Kadavu is the fourth largest island in Fiji with an area of 411 square kilometers and a population of over 11,000 people in-island.
Kadavu is a young volcanic island consisting of rich volcanic soil with rich vegetation, making it an ideal place for farming.
For over half a century Kadavu Island has been perceived as Fiji’s drug capital, looking at the Marijuana farming activity going about on the Island.
Not all, but some youths on the Island associate themselves with this illegal activity which has been an ongoing issue hitherto. The Government has been trying to eradicate this ongoing problem which is one major hurdle they have been dealing with, and with all approaches they take, it seems that the drug issue continues to ramp up.
Last month the Kadavu Provincial Council together with Fiji Rugby Union, Kadavu Rugby Union(KRU), and other government stakeholders mapped out a long-term development plan during the Kadavu Rugby Union Annual General Meeting.
These development plans consist of various interlinked plans of tackling the ongoing drug issue, bring into light the vast rugby talents the island can produce, and mapping out paths to follow in boosting Kadavu Rugby to a new level.
Kadavu has produced numerous rugby stars with the likes of Tuimasi Tubananitu, Sela Gutugutuiwai, Isikeli Cagilaba, Sale Sorovaki, Leone Nakarawa, Setareki Tawake, Sevu Reece, Albert Tuisue, Sireli Naqelevuki just to name a few, and most of them were island breed, making their mark in the Island Zone competition back then, before coming into the limelight.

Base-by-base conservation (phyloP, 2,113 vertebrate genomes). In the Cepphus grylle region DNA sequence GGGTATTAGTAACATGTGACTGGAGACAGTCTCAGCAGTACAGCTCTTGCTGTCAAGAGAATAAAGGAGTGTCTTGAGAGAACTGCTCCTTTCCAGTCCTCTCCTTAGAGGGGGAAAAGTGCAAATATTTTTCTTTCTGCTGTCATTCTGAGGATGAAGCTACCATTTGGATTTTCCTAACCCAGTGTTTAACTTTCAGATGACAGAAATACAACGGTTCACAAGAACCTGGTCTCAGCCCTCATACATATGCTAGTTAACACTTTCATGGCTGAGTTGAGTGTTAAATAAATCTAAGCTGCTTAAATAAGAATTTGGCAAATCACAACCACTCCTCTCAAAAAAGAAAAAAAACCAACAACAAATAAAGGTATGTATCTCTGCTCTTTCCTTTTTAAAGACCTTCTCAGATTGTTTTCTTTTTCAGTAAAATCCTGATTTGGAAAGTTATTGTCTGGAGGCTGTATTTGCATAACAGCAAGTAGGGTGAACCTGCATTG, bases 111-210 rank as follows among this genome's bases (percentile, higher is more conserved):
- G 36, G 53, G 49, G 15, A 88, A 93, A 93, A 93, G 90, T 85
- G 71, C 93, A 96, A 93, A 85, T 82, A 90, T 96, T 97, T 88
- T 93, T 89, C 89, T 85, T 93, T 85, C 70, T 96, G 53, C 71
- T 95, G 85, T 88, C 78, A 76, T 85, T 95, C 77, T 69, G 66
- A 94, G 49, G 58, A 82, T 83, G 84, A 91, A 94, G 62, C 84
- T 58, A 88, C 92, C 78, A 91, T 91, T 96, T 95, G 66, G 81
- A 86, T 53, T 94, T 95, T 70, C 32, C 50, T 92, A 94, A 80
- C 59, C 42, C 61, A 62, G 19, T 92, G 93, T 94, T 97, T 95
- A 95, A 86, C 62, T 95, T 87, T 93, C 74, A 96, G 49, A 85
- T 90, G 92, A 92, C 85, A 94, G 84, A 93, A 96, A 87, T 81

As Nelson Mandela said, “Sport has the power to change the world, It has the power to inspire, it has the power to unite people in a way that little one does, it speaks to youth in a language they understand, sport can create hope, where there was only despair.”
In a way, rugby has the power to tackle the ongoing issue on the island, it can be a tool of change, it can inspire the youths to take a different approach with their lives, and it can create hope while also changing the perception towards Kadavu.
No doubt all these goals can become reality if taken the right approach, and KRU together with FRU has begun this approach.
The first stage of this long-term development plan began last month where FRU introduced rugby training & education courses while also held capacity building workshop for coaches who attended the 3 weeks FRU Development programme on the island.
Fiji Rugby Development Unit Manager Koli Sewabu said that in order for Kadavu to achieve their rugby development plan, then the first step is to get their governance and structure right, which is where FRU development programme comes in.
“One of the key issue that was brough to us through the council in Kadavu is drugs, and a very effective way to increase awareness and drive youths away from this is using rugby, as a vehicle for change, it’ll surely influence the youths if taken the right approach, which is what we’re aiming to do right now,” said Sewabu.
The long-term development plan is linked with various rugby pathways which begins with mapping out the journey to be taken, building coaches Knowledge, skills, and experience, developing managers, S&C Coaches, First Aid in Rugby, Match Officiating, Capacity Building, and developing Grounds and Gyms.
All these pathways are the right recipe to take Kadavu rugby to a whole new level, produce more in-island talents, and change the youth’s perception towards what they want to pursue in life.